Well here I am hours on the road, driving and seeing nothing but pine trees. I have reached the end of the world. The cell phone has no signal, there is no internet service (well unless you drive back into civilization). I chose to do just that so I could post this to my readers. It is very cool during the day and first thing in the morning and just before dinner the black flies emerge. I am trying a new patch to ward off the black flies. I don’t know if it works. I know what definately works to ward them off is snow. Yes, I mentioned the four letter word S.N.O.W. I have arrived at prime apple picking time. The old trees in the orchard are loaded with them.
The country can be very rugged at times. You’ll notice some pictures of the path through the forest. I had a lovely hike over twigs, stumps, and roots some covered or partially covered by leaves. There was an old stream bed that was nice to walk in, because it was clear.
There are fabulous country views along the back country roads of RT 154 and 152. As well as a dose of civilization with a country church, grange hall, and a public library that was built in the 1800’s. The calico cat is my companion while at the library. He is such a friendly fellow.
Harvest time is a great time to enjoy the back country of Maine. It is both scenic and welcoming. Where else can you enjoy fresh produce while sipping on some Boone’s Farm Wine?
My Bike Trip on the Heritage Rail Trail from Monroe to Goshen, NY and Back by Barbara Dexter
This was a twenty mile trip from Monroe to Goshen, NY. It was about a 50 mile drive for me to get to the trail. So once there I was determined to enjoy myself. The first rest stop was at an old cemetary that is said to haunted. The dates on the stones were from the 1800’s. It is just set off the trail a short distance, but if you were not looking you would never see it. That is due to its small size. It is here that i crashed my bike to avoid hitting the person that stopped without warning in front of me. Yes it is only a mile or two from the start of the trail. After “licking my wounds for a short time”, I got back on my bike and continued the trip.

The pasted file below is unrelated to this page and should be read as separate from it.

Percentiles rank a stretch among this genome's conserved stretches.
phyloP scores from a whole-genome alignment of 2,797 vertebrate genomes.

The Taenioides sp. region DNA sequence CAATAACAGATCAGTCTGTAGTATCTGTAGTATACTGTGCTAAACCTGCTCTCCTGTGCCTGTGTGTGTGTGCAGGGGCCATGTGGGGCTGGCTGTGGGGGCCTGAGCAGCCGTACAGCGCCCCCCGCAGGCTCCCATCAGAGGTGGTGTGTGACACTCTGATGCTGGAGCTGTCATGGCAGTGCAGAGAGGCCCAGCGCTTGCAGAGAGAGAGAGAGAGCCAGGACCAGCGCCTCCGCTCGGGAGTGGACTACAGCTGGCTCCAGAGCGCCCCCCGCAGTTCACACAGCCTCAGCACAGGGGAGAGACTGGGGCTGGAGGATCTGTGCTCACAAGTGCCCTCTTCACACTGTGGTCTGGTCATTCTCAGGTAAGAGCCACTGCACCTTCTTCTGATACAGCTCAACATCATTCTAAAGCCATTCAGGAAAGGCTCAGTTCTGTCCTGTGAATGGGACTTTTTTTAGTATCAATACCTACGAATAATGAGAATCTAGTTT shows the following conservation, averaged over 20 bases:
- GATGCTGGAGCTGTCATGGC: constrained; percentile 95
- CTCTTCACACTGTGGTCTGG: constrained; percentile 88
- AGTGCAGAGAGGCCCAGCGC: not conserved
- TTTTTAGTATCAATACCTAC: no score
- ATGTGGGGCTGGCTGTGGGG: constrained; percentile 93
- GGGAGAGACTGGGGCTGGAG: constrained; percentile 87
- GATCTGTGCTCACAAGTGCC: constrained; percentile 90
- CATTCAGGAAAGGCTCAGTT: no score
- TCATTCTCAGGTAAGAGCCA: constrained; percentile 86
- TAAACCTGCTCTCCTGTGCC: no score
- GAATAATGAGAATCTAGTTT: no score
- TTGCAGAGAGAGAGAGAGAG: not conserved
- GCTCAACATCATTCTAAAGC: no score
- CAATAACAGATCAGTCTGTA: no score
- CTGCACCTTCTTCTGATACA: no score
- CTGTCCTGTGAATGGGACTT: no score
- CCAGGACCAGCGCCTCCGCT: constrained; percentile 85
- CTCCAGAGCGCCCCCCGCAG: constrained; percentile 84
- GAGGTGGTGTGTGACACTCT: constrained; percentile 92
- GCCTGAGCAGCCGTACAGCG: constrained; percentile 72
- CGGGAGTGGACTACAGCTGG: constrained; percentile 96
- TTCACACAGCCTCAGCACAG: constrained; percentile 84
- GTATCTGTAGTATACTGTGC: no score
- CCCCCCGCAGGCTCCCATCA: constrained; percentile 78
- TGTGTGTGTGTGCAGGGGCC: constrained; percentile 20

The trip continued through some trees and not far from civilization to the farmers market at the town of Chester, NY. I am told there is ice cream available nearby, though I didn’t personally partake in any. Chester has a lovely old train station where the farmers market is held.
The bike trip continued onward to Goshen, NY. Where the rest stop was the Harness Racing Museum, located only a short distance from the trail. Here was the lunch or snack stop at the benches located near the track. There was a horse and carriage out practicing while we lunched. The museum is free of charge. They do have a donation bucket, if you are so inclined. Inside is the harness racing simulator, a must try at least once.
I surprised myself by making the full twenty mile journey after having crashed near the start. The trail is fairly flat and well maintained. It is good for beginners and advanced cyclists. I hope you get out and enjoy.
My car radio is a wonderful accompaniment to driving on Route 280 East at rush hour. As people rush past only mere inches from my front bumper or cut into my lane in a sideswiping motion, my radio plays. I particularly enjoy the country songs “She Thinks My Tractor’s Sexy” and “I Want to Talk About Me.” Somehow the little volume button miraculously adjusts to a higher volume as the traffic snare ensues. I’ve given up upon following the merge to the right that eventually leads me to the most convenient exit. Instead I find myself at the opposite side of the road wandering through the west side of Newark, past NJIT and eventually endingup in my parking lot near the Prudential Center. Many mornings I am early and have time to enjoy one last song before I begin my workday. Yes, my music has elicited stares from passerbys and fellow lot parkers, but it is always with me.
Today is warm and humid day with a high chance of afternoon thunderstorms. I chose today to go wandering through the sunflower maze in Sussex County. I was amazed at how extensive the maze was. I am told it occupies about 84 acres. The flowers are at about peak right now. I am told they will be at peak for about 2 weeks. So I decided to share my photos in case other people were interested in going here. The admission was $ 10 for adults and less for children.
Upon entrance to the field you are given a map of the maze. So in a sense it is not a true maze. People don’t get lost. It is very scenic and you can get up close to the flowers.
This is a great place to bring children, as they can search their way through the maze and also look for special objects. The lion above being just one of them.
The american flag was placed at the highest point on the field. There really was a great vantage point from near the flag. The whole field can be seen. It makes a lovely photo.
There is an old barn with silos at one corner of the field.
This photo shows the path through the maze is generous in width. This makes it easy to get around folks that have stopped for photos.
The rows are perfectly lined up and the blossoms have the characteristic bend near their tops.
The view from near the flag.
The website is www.sussexcountysunflowermaze.com
I hope you get a chance to see the sussex county sunflower maze in person.